Roaring and Ready Rome
Posted on September 17, 2011 by sguese
As Audrey Hepburn and Gregory Peck scootered around Rome in the film Roman Holiday, the two Hollywood stars couldn’t escape the outshining city in the backdrop. Located along the River Tiber between the Apennines and Tyrrhenian Sea, Rome overwhelms travellers with world-renowned images, architectural wonder, and its living masterpiece feel. A city so grand, the Pope himself calls Rome home. The multitude of history encased within Rome will certainly overwhelm, but it is Rome. The capital of the world has to live up to its name.
Spanning 186 meters long, 153 meters wide and 24 meters high, it is hard to imagine the Coliseum of Rome could have been any bigger. However, the massive structure only stands as half of what it used to be. The Coliseum remains one of the city’s most famous sites. Construction began in 72 A.D. The arena functioned as a venue for entertainment, a place where gladiators battled men, lions and wild beasts all to a cheering and leering crowd. More nearby ancient ruins sprawl out across the old Roman forum on Palatine Hill. On these ground, the greatness of Rome and its empire to follow were founded.
More preserved that the Coliseum, many visitors continue their Rome sightseeing to the Pantheon. Considered the best preserved of the city’s ancient monuments, the Pantheon was supposedly constructed by Hadrian between 119 A.D. and 128 A.D. Formally a Roman temple, the Pantheon was later converted into a church. Today, it holds the tombs of the Kings of Italy, Vittorio Emmanuele II and Umberto I.
While not technically in Rome, Vatican City boasts some of the city’s most famed attractions. Saint Peter’s Basilica dominates St. Peter’s Square. Appropriately named, the Basilica is said to mark the burial ground of Saint Peter himself. Topped with a dome Michelangelo created, St. Peter’s Basilica serves as the seat of the Catholic Church. Its expansive and overwhelming design was intended to show the power of the church.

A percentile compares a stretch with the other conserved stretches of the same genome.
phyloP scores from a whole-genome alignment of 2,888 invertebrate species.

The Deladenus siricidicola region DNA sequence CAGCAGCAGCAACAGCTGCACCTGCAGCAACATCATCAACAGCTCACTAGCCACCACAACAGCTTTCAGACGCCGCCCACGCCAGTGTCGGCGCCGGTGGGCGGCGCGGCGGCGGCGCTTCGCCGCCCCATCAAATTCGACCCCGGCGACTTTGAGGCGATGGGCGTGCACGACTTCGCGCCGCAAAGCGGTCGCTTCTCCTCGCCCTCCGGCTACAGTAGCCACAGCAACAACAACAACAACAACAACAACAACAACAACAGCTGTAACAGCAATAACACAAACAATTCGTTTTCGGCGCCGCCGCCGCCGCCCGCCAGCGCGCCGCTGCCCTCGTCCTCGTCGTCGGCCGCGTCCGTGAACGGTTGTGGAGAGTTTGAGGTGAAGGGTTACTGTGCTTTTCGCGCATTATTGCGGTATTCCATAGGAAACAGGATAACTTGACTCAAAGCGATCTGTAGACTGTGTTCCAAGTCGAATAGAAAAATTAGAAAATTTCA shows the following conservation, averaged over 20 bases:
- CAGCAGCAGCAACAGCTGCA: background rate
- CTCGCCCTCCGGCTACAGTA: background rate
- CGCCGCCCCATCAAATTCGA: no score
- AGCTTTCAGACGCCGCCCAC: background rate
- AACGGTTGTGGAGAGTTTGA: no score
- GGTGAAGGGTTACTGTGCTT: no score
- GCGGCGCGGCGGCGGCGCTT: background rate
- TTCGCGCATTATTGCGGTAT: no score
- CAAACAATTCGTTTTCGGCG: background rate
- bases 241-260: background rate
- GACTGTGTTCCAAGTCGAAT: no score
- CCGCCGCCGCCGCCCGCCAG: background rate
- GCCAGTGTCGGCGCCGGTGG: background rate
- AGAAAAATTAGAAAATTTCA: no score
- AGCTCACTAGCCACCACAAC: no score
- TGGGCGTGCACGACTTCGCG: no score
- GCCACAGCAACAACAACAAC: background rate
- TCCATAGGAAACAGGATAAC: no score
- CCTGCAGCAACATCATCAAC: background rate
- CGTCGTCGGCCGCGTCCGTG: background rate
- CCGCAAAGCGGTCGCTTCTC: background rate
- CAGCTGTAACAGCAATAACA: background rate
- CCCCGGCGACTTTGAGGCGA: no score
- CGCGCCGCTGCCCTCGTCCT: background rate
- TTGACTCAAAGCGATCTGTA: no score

Also in Vatican City, probably one of the most famous ceilings in the world looks down on thousands of tourists a day. The Sistine Chapel may be small, but the grandeur of its ceiling is what draws in many. Michelangelo’s famous frescoes depicting The Creation can be found here along with Renaissance works by Ghirlandaio and Boticelli.
Rome is riddled with piazza on top of piazza. Two tend to get most of the attention, Piazza Navona and Piazza di Spagna. Piazza Navona dramatizes with its cafes and restaurants set amidst four fountains representing the four rivers. The area was once an oval shaped stadium in 86 A.D. While Piazza Navona has plenty of seating for people watching, Piazza di Spagna has an entire staircase to perch oneself on for the afternoon. The sweeping Spanish Steps were created in 1723. After working those leg muscles, visitors meet a spectacular view of Rome.
If you enjoyed Rome and want to return, there is only place to go to insure that visit back will occur. The Fontana di Trevi radiates in the evening as lights illuminate the baroque fountain. Featured in a number of films, the Trevi Fountain may lend that trip back to Rome. As legend goes, those that throw a coin in the fountain will in fact return to Rome someday. The fountain could be the most hopefully and romantic money pit in the world.
Once considered the capital of the world, Rome just may as well be. The sheer amount of historical importance oozing out of the city calls for a visit and recognition. If all roads lead to Rome, then at some point, you will probably find yourself en route to Rome. Just remember upon entering, Rome wasnâ€™t built in a day so trying to see it in one won’t do the city justice.
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